EGU21-5980, updated on 04 Mar 2021
https://doi.org/10.5194/egusphere-egu21-5980
EGU General Assembly 2021
© Author(s) 2021. This work is distributed under
the Creative Commons Attribution 4.0 License.

Preliminary results of relative radiometer to measure the Earth’s outgoing radiation on FY-3F satellite

Duo Wu1,2,3, Ping Zhu2, Wei Fang1, Xin Ye1, Kai Wang1, Ruidong Jia1, Zhiwei Xia1, Dongjun Yang1, and Cong Zhao3
Duo Wu et al.
  • 1Changchun Institute of Optics, Fine Mechanics and Physics, Chinese Academy of Sciences, Space Optics Department 1, China (wuduo@ciomp.ac.cn)
  • 2Royal Observatory of Belgium, B1180, Brussels, Belgium
  • 3University of Chinese Academy of Sciences, Beijing 100049,China

A space based relative radiometer has been developed and applied to the PICARD mission. It has successfully measured 37 months solar radiation, terrestrial outgoing radiation, and a comparable interannual variation in Earth Radiation Budget (ERB) is inferred from those measurements [1]. However, since the BOS (Bolometric Oscillation Sensor [2]) relative radiometer is originally designed to measure the solar irradiance with 10 seconds high cadence comparing to the absolute radiometer. The high dynamic range of BOS limits its performance to track the Earth’s outgoing radiation in terms of instantaneous field-of-view (iFOV) and the absolute radiation level. Two relative radiometers (RR) will be developed for JTSIM/FY-3F. One is the solar channel relative radiometer aimed to measure the solar irradiance side by side with the cavity solar irradiance absolute radiometer (SIAR). The second RR is acting as a non-scanner instrument to measure the Earth’s outgoing radiation. Comparing to the design of PICRD-BOS. Each RR has included an aperture, for the solar channel it limits its Unobstructed Field of View (UFOV) to about 1.5 degree and for the Earth channel to about 110 degrees, respectively. We also test the possibility to use the Carbon Nanotube coating on the main detector. In this presentation, the design of the earth channel relative radiometer (ERR) will be introduced, including the aperture design, dynamic range and the active temperature control system. The preliminary laboratory test result of the ERR will be discussed in the end.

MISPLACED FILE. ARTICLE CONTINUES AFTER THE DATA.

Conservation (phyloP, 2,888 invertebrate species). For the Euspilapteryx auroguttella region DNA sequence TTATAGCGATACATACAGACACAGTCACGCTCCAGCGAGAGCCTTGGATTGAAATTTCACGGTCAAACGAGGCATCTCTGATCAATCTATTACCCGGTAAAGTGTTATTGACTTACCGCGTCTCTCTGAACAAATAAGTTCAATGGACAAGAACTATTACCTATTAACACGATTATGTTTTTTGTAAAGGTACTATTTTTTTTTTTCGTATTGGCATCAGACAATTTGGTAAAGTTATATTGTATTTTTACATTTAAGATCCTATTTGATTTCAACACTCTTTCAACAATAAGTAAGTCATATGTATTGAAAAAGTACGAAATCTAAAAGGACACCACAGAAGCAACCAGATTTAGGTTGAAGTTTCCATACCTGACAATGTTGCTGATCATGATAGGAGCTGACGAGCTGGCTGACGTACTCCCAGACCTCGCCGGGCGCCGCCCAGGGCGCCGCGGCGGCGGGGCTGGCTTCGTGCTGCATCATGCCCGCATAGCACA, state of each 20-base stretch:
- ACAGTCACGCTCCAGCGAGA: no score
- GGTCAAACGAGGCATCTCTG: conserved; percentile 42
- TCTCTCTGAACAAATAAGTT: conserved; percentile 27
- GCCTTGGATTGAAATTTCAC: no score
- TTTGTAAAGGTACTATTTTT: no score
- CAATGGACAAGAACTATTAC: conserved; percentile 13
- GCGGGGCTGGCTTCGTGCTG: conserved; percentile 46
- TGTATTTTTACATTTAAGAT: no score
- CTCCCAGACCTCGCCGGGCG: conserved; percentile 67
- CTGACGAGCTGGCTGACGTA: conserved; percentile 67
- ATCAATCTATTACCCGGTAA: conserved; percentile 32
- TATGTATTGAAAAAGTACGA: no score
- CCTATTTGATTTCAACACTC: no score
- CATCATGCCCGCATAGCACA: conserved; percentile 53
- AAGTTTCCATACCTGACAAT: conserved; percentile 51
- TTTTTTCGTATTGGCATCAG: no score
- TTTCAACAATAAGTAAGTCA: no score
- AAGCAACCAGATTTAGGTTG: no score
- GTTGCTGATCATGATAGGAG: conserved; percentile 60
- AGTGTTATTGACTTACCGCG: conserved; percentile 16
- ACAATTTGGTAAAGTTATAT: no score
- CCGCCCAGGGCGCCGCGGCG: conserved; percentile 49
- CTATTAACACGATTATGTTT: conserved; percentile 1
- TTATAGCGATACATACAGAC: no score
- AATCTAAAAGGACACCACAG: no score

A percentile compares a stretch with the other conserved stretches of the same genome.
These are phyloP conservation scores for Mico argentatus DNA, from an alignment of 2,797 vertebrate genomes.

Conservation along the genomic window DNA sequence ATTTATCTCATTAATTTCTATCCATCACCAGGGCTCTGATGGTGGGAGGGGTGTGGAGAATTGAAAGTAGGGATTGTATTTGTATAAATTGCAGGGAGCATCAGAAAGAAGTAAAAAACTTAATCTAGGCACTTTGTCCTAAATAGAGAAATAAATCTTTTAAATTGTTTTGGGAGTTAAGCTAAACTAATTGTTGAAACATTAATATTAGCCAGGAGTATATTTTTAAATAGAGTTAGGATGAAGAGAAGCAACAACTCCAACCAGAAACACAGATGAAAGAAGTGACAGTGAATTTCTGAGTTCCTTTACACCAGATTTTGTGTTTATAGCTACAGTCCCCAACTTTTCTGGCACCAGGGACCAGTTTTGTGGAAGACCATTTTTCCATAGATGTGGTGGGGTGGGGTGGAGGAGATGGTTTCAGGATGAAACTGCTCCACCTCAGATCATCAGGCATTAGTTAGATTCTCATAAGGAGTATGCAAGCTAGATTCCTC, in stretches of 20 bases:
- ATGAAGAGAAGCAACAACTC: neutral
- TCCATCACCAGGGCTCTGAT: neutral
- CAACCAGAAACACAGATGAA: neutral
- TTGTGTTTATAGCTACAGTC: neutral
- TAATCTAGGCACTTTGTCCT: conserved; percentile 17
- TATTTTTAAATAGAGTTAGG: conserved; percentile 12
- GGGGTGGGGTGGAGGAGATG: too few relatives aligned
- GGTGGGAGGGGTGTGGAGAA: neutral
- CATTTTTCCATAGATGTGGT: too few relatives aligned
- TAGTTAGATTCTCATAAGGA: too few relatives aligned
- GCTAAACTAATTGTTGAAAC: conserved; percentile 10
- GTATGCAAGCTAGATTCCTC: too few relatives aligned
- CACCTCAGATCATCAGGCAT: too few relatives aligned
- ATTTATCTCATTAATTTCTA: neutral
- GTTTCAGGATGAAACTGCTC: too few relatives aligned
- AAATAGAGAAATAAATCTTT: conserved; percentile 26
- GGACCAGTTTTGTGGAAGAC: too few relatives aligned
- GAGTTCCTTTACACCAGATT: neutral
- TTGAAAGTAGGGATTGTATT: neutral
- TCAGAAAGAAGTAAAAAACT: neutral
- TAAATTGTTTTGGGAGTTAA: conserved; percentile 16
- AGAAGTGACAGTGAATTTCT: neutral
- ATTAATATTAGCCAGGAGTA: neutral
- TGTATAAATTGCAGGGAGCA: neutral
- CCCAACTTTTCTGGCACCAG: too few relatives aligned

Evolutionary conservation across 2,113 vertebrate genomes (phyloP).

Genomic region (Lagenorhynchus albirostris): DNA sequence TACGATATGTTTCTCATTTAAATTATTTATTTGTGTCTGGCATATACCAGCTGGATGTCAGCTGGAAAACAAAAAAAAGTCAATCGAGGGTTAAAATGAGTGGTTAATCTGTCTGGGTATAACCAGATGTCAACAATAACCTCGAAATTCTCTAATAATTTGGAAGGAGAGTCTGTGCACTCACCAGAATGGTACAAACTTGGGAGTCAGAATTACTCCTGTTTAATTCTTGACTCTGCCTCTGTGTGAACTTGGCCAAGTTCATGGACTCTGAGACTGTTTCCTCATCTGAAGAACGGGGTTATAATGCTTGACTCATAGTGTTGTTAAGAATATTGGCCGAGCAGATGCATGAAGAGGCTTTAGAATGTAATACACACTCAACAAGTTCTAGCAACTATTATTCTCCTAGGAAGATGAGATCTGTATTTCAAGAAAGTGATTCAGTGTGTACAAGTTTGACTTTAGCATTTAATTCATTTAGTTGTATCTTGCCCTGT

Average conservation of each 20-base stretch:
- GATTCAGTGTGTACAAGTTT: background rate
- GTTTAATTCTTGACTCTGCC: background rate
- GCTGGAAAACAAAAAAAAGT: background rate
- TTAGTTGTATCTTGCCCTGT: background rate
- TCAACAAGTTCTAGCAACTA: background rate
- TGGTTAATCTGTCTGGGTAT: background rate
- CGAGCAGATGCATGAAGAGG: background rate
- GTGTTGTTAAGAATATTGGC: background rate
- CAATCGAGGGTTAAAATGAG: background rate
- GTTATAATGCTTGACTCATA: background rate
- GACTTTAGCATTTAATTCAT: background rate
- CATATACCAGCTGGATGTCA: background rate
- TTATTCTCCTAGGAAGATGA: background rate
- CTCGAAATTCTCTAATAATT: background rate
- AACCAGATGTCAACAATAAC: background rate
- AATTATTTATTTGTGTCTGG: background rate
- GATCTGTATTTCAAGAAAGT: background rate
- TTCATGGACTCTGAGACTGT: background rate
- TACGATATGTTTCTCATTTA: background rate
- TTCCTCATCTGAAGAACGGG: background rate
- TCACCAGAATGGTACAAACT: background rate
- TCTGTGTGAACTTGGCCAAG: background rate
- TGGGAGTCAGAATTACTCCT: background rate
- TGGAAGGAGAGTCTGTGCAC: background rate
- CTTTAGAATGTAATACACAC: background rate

[1] P. Zhu, M. Wild, M. van Ruymbeke, G. Thuillier, M. Meftah, and Ö. Karatekin. Interannual variation of global net radiation flux as measured from space. J. Geophys. Res. doi:10.1002/2015JD024112, 121:6877–6891, 2016.

[2] P. Zhu, M.van Ruymbeke, Ö. Karatekin, J.-P.Noël, G. Thuillier, S. Dewitte, A. Chevalier, C. Conscience, E. Janssen, M. Meftah, and A. Irbah. A high dynamic radiation measurement instrument: the bolometric oscillation sensor (bos). Geosci. Instrum. Method. Data Syst., 4,89-98,:doi:10.5194/gi–4–89–2015, 2015.

Acknowledgement: this work is partly supported by the National Natural Science Foundation of China No. 41974207 and CSC Scholarship No.202004910181

 

How to cite: Wu, D., Zhu, P., Fang, W., Ye, X., Wang, K., Jia, R., Xia, Z., Yang, D., and Zhao, C.: Preliminary results of relative radiometer to measure the Earth’s outgoing radiation on FY-3F satellite, EGU General Assembly 2021, online, 19–30 Apr 2021, EGU21-5980, https://doi.org/10.5194/egusphere-egu21-5980, 2021.

Corresponding presentation materials formerly uploaded have been withdrawn.